Normal service shall resume shortly
Landlords should beware of cutting off essential services in response to non-payment of rent.
In a recent case, the High Court held that the landlord was not entitled to cut off the lift service because the leaseholder had failed to pay his rent.
The background was a long running service charge dispute between the landlord of an upmarket block of flats in London and one of its leaseholders.
This culminated in the leaseholder withholding rent and the landlord responded by turning off the lift that served the leaseholder’s flat.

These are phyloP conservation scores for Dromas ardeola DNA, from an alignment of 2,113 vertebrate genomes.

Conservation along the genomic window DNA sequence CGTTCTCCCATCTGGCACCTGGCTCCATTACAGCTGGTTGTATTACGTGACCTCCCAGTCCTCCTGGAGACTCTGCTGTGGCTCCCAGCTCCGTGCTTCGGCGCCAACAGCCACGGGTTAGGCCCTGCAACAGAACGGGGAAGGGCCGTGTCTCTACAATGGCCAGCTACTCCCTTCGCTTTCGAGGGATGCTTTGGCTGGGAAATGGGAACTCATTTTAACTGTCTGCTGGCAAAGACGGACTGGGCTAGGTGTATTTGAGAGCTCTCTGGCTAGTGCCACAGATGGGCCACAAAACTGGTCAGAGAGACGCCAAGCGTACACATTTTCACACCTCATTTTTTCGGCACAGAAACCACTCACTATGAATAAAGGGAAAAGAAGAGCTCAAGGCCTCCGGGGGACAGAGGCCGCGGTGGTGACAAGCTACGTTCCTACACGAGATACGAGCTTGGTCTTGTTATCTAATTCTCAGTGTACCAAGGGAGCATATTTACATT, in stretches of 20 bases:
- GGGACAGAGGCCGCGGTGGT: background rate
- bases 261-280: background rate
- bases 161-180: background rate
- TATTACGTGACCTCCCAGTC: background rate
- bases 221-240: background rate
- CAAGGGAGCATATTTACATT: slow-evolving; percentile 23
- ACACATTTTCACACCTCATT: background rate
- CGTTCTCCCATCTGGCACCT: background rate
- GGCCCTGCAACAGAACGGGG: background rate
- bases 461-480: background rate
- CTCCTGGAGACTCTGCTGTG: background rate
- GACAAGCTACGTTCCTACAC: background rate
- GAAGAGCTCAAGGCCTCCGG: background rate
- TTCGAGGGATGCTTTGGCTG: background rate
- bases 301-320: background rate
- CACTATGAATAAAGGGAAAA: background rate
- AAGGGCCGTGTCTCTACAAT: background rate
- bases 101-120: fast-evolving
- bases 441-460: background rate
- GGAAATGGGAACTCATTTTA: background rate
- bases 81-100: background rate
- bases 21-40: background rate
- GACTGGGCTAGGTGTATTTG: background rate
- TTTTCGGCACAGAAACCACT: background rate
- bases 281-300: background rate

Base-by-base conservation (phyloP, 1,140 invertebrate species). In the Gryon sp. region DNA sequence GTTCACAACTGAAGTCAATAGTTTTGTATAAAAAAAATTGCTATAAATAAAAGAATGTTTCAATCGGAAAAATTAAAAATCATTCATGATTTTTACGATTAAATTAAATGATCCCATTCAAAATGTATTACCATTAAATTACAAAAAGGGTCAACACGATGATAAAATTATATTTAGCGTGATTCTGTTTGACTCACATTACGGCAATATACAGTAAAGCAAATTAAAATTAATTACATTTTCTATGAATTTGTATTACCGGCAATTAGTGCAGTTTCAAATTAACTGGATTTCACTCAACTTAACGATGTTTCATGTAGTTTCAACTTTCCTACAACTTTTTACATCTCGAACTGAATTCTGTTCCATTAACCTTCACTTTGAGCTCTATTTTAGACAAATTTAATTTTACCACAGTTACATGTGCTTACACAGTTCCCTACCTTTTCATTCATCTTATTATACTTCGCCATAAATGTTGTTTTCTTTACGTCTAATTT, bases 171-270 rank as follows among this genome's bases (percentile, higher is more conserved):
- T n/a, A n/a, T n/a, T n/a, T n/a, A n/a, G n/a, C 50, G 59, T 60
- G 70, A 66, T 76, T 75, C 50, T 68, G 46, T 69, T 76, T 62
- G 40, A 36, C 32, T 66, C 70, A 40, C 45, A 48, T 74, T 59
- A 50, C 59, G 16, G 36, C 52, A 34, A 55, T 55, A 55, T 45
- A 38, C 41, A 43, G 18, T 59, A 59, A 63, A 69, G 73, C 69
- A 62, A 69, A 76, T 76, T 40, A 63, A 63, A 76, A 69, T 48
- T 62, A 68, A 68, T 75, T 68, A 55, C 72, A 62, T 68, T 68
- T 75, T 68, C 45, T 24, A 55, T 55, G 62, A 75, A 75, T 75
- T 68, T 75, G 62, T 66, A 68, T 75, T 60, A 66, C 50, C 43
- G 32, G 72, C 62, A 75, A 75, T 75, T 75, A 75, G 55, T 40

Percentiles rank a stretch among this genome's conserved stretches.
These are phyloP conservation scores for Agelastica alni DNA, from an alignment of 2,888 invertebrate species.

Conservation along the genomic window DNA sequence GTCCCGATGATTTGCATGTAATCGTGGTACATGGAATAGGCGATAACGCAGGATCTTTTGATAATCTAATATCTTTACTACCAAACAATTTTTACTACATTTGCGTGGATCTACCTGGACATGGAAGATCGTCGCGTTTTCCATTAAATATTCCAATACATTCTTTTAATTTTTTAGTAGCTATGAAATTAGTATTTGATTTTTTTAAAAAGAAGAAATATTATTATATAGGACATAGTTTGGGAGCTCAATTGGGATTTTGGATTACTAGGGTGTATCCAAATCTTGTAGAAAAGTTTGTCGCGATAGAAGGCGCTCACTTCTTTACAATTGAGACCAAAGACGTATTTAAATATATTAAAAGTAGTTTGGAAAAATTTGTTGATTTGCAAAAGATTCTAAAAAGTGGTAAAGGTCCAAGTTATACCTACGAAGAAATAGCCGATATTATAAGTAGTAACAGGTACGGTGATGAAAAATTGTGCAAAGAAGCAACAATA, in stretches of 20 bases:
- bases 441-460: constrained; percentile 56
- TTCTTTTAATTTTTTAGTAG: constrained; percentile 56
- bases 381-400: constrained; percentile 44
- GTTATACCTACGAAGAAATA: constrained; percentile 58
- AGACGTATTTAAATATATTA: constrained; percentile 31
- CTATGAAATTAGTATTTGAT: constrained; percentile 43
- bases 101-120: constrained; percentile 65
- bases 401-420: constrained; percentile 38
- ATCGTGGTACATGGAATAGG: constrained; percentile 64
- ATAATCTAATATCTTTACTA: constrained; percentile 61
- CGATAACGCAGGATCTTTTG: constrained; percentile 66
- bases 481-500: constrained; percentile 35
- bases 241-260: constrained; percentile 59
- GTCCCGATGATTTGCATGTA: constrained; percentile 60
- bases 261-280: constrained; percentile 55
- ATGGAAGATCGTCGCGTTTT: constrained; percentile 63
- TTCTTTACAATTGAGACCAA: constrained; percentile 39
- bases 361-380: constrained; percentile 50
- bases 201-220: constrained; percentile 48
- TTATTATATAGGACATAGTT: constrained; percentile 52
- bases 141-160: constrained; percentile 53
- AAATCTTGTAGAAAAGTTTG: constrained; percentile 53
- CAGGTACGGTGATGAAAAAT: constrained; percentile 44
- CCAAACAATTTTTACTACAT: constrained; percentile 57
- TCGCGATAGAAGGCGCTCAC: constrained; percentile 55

The leaseholder applied to the Court for an injunction to force the landlord to restore the service. The injunction application was withdrawn when the lift service was restored but, when it came to awarding costs, the Court decided that the landlord was wrong to suspend the lift service and the leaseholder was entitled to have his costs paid by the landlord.
The lease didn’t allow the landlord to withhold services if the leaseholder withheld rent and the landlord had to pay a £10,000 bill for the leaseholders’ costs
Winchester Park Ltd v Sehayak, QBD (Garnham J) 26 May 2016